Again, scientific method proceeds through the discovery of scientific laws and conducts its experiments on the assumption that some explanation of any phenomenon that is being studied can eventually be found within the context of already discovered or still-to-be-discovered laws of nature. There is nothing wrong with such an assumption for particular cases, and it has, of course, proved very fruitful in stimulating the progress of science. Scientism, however, goes further and declares with complete generality that everything that happened in the past, that is happening now and will happen in the future can be explained by the laws of nature. In other words, miracles, the irruption into our world of space, time and matter of forces from another realm, are impossible. However, as C.S. Lewis proved conclusively in his great book Miracles, this again is a metaphysical assumption that cannot be proved from the nature of science itself.


     The fact is, as Horatio said to Hamlet, there are more things in heaven and earth than are dreamed of in the rationalist philosophy of scientism… Science has indeed made great progress as long as it has stayed within its proper bounds and remained faithful to the principles of empiricism. But as soon as it has strayed beyond the bounds of empirical science and entered the realm of metaphysics, as in the theory of evolution, it has gone badly astray, becoming “half-science” as Dostoyevsky called it in his novel, The Devils. In our time, this has led to the construction of a huge quasi-religious myth encompassing the whole history of the universe from beginning to end which, apart from contradicting established scientific fact in very many particulars, also contradicts the only reliable source of knowledge we have for these matters – the Revelation of God. So let us return in humility to His Word as spoken through the wise Solomon: “We can hardly guess at what is on earth, and what is at hand we find with labour; but who has traced out what is in the heavens, and who has learned Thy counsel, unless Thou give him wisdom, and send Thy Holy Spirit from on high?” (Wisdom 9.17)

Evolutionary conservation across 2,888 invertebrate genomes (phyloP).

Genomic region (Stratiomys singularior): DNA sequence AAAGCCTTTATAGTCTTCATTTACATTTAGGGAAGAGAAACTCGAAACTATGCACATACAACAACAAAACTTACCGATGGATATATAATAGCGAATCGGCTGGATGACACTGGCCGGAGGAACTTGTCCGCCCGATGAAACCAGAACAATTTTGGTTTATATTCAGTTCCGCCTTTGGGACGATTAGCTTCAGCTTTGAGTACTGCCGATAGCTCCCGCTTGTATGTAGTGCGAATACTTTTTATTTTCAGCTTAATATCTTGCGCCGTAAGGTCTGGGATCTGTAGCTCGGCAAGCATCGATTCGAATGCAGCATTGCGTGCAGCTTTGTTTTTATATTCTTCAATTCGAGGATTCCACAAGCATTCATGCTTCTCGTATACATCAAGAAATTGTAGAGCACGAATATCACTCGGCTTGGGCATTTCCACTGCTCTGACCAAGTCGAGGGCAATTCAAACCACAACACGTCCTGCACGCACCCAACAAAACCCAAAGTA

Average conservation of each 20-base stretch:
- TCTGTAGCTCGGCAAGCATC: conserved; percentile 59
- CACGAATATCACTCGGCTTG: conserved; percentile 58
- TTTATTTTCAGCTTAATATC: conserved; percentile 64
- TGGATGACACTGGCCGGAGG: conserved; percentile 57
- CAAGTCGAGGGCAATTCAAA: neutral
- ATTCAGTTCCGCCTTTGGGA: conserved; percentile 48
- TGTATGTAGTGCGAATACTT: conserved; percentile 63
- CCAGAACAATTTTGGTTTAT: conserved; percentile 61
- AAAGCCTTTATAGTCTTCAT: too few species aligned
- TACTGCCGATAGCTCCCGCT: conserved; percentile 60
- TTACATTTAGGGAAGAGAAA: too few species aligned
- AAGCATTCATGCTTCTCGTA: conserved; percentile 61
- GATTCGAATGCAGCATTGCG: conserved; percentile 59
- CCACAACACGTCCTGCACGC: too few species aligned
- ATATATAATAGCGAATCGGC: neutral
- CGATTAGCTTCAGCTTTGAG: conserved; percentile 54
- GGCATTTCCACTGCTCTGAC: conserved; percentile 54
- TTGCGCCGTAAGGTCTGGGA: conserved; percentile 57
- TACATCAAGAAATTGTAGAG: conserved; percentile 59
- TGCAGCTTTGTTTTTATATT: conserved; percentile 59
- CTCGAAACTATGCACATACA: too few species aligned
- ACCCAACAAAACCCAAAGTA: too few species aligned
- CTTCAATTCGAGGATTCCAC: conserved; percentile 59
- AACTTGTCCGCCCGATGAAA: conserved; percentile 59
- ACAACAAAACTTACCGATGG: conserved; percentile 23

October 18/31, 2014.

Holy Apostle and Evangelist Luke.








[1] According to one source (http://time.com/3545844/pope-francis-evolution-creationism), the process goes still further back, to Pope Pius XII’s 1950 encyclical “Humani Generis”. However, real change in the consciousness of ordinary Catholics only began after Vatican II.


[3] Wilkinson, God, Time and Stephen Hawking, London: Monarch Books, 2001, p. 104.

[4]Marx's task was "to convert the 'Will' of German philosophy and this abstraction into a force in the practical world" (A.N. Wilson, After the Victorians, London: Hutchinson, 2005, p. 126).

[5]Fr. Timothy Alferov, Pravoslavnoe Mirovozzrenie i Sovremennoe Estestvoznanie (The Orthodox World-View and the Contemporary Science of Nature), Moscow: "Palomnik", 1998, p. 158.

[6]Wurmbrand, Was Karl Marx a Satanist?, Diane Books (USA), 1976, p. 44.

[7]Hieromonk Damascene, in Fr. Seraphim Rose, Genesis, Creation and Early Man, Platina, Ca.: St. Herman of Alaska Press, 2000, p. 339, note.

[8]Gareth Jones, "The Routes of Revolution", BBC History Magazine, vol. 3 (6), June, 2002, p. 36.

[9] Russell, A History of Western Philosophy, London: George Allen and Unwin, 1946, pp. 807-808

[10] Victor Afanasyev, Elder Barsanuphius of Optina, Platina: St. Herman of Alaska Brotherhood, 2000, p. 488.

[11] St. Nectarios, Sketch concerning Man, Athens, 1885.

[12] Barzun, From Dawn to Decadence, 1500 to the Present, New York: Perennial, 2000, pp. 571-572.

[13] Norman Davies, Europe, London: Pimlico, 1997, p. 794.

[14] Russell, op. cit., p. 753.

[15] Alferov, Pravoslavnoe Mirovozzrenie i Sovremennoe Estesvoznanie (The Orthodox World-View and the Contemporary Science of Nature), Moscow: "Palomnik", 1998, pp. 157-158.

[16] Russell, op. cit., p. 753. A British television programme once seriously debated the question whether apes should have the same rights as human beings, and came to a positive conclusion...  See Joanna Bourke, What it Means to be Human, London: Virago, 2011.

[17]Balfour, The Foundations of Belief, 1895, pp. 30-31; in Wilson, The Victorians, London: Hutchinson, 2002, p. 557.

[18]Lewis, "Is Theology Poetry?", in The Weight of Glory and Other Addresses, New York: Macmillan, 1949.